In which case MediaSentry could produce documentation to that effect, thus making the evidence inadmissible. Otherwise, MediaSentry is still on the hook. (Whether the use was sanctioned or unsanctioned.)

Re:Mediasentry's repsonse (4, Insightful)

arth1 (260657) | about 6 years ago | (#23027458)

In which case MediaSentry could produce documentation to that effect, thus making the evidence inadmissible.

The onus must never be on the defendant to prove his innocence. That's just like RIAA wants people to prove that it wasn't them that downloaded something.

No, no and NO; we must not allow this to happen. Ever.

Our whole justice system is based on the accuser having to provide evidence against the accused, and that the absence of evidence counts for the defendant, never the accuser.

Re:Mediasentry's repsonse (4, Insightful)

EverlastingPhelps (568113) | about 6 years ago | (#23027774)

The onus must never be on the defendant to prove his innocence.
That is the case in criminal cases. This is a civil case, and the rules are different. In a civil case, it is not unusual for a plaintiff to just be required to show a prima facae case -- a case that is at least sound on its face. At that point, a defendant can be obligated to actively clear his name or let that stand. Also, the burden of proof is much lower than beyond a reasonable doubt. The standard is usually the preponderance of the evidence, which means "more likely than not" and nothing more. 50.00001% is good enough.

Re:Mediasentry's repsonse (1)

PopeRatzo (965947) | about 6 years ago | (#23027792)

The onus must never be on the defendant to prove his innocence...Our whole justice system is based on the accuser having to provide evidence against the accused, and that the absence of evidence counts for the defendant, never the accuser.
Tell that to Alberto Gonzalez and John Yoo.

It shouldn't surprise us that corporations act this way when our own Justice Department is pointing the way.

Re:Mediasentry's repsonse (2, Insightful)

AKAImBatman (238306) | about 6 years ago | (#23027800)

I don't think you understand how evidence works. Evidence is a collection of facts that can be used to demonstrate one's guilt in a court of law. It is up to the defense to provide reasonable explanations for that evidence, such that the conclusions no longer point to the crime being tried. If the defense fails to defend against the evidence, then the Judge/Jury may find against the defendant.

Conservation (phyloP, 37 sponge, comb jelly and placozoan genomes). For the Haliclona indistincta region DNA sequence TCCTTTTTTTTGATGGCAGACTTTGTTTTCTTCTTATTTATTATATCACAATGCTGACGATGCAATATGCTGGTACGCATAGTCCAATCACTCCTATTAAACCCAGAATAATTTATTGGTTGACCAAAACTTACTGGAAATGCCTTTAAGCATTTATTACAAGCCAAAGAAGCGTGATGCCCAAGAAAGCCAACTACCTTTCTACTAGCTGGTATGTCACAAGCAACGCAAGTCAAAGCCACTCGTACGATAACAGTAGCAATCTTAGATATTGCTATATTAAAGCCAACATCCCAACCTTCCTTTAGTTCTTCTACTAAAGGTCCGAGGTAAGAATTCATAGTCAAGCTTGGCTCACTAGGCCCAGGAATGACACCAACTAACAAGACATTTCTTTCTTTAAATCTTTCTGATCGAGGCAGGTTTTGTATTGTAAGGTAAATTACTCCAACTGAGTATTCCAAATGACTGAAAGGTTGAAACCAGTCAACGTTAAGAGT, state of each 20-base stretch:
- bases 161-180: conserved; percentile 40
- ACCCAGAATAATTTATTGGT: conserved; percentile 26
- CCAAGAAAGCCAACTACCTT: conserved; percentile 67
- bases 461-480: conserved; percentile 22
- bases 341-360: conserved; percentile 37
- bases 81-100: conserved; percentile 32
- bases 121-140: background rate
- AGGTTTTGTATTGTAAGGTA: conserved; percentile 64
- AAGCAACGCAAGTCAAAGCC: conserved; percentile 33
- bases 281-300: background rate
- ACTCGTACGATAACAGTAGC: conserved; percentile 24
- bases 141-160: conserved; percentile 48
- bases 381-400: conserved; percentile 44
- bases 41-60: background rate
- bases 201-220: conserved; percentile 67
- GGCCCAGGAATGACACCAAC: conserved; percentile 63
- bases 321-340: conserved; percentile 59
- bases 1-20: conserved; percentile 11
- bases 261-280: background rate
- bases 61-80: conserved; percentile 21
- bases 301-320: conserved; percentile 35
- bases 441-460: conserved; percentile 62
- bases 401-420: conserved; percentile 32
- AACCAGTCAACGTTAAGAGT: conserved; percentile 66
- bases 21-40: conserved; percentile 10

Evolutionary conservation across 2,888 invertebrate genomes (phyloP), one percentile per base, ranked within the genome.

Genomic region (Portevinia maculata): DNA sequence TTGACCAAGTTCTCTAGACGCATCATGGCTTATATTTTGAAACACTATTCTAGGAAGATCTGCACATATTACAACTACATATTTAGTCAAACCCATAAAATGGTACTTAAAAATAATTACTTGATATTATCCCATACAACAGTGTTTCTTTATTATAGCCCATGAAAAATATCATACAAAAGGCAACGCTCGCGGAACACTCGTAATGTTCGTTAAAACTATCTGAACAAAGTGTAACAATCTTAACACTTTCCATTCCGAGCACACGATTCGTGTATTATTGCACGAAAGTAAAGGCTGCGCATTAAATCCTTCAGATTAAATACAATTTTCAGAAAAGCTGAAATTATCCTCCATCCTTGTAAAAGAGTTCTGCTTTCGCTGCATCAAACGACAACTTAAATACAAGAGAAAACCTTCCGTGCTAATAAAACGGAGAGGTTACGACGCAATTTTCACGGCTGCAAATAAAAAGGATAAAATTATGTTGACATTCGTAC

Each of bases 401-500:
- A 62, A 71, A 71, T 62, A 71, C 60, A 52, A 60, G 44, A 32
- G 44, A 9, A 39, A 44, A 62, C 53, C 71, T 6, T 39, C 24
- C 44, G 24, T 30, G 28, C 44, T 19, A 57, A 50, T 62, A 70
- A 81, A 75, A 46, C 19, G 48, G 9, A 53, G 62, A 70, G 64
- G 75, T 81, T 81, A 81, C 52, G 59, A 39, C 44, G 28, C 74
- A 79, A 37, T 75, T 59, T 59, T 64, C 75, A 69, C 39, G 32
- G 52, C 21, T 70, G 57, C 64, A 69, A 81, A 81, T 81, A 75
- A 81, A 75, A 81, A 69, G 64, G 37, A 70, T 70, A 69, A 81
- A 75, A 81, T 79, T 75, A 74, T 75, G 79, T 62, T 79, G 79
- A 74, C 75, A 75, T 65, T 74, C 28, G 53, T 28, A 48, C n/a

Geez, don't they teach you kids anything in school these days?

Re:Mediasentry's repsonse (1)

phoomp (1098855) | about 6 years ago | (#23028010)

While what you say is true, I think Mediasentry should be judged by the same criteria with which it judges others. If *they* want to say that music downloaders can be identified by IP address, then they can't say that *they* can't be identified by IP address.

Re:Mediasentry's repsonse (1)

Svartalf (2997) | about 6 years ago | (#23027756)

Actually, it's not a problem for them to do so in this case.

Even leasing out the lines would be stepping on the C&D- you can't even allow someone else to be doing what you're told to stop doing using your resources. Even an alternate player leasing the lines out would be in violation.

The ONLY out they have would be to prove that they were hacked into (which would be difficult to pin on someone else- they HAVE to pin it on someone else without any involvement on their part at all...) with the purpose of framing them for the violation of the C&D. Not likely.

Re:Mediasentry's repsonse (3, Interesting)

arth1 (260657) | about 6 years ago | (#23027860)

Even leasing out the lines would be stepping on the C&D- you can't even allow someone else to be doing what you're told to stop doing using your resources. Even an alternate player leasing the lines out would be in violation.

AFAICT, this flies in the face of all established US law interpretation. It's quite common for companies to, if prevented by law from doing something, allow their resources to be used by someone who do have a permit to do so. This is perhaps most commonly with liquor and restaurant licenses -- if a restaurant loses its licenses, for whatever reason, the premises are leased to someone who do have the necessary permits.
Do you have any references that corroborate your claim?

Not unlikely, but provably untrue. (1)

Xenographic (557057) | about 6 years ago | (#23027812)

> No, you can not. It is fully possible, however unlikely, that MediaSentry upon being blocked from doing investigations in Mass., rented out a VPN line to a company that was, in fact, allowed to do so.

According to all the Court documents I've seen, MediaSentry itself conducts the investigations using their own custom programs. Because at no time have they alleged to use licensed investigators, I must presume that they have never done so. Their lawyers aren't stupid (tricky, yes, but not stupid) and if they could prove such a claim, they would be off the hook. Therefore, the ONLY reason they haven't made that claim is because they cannot.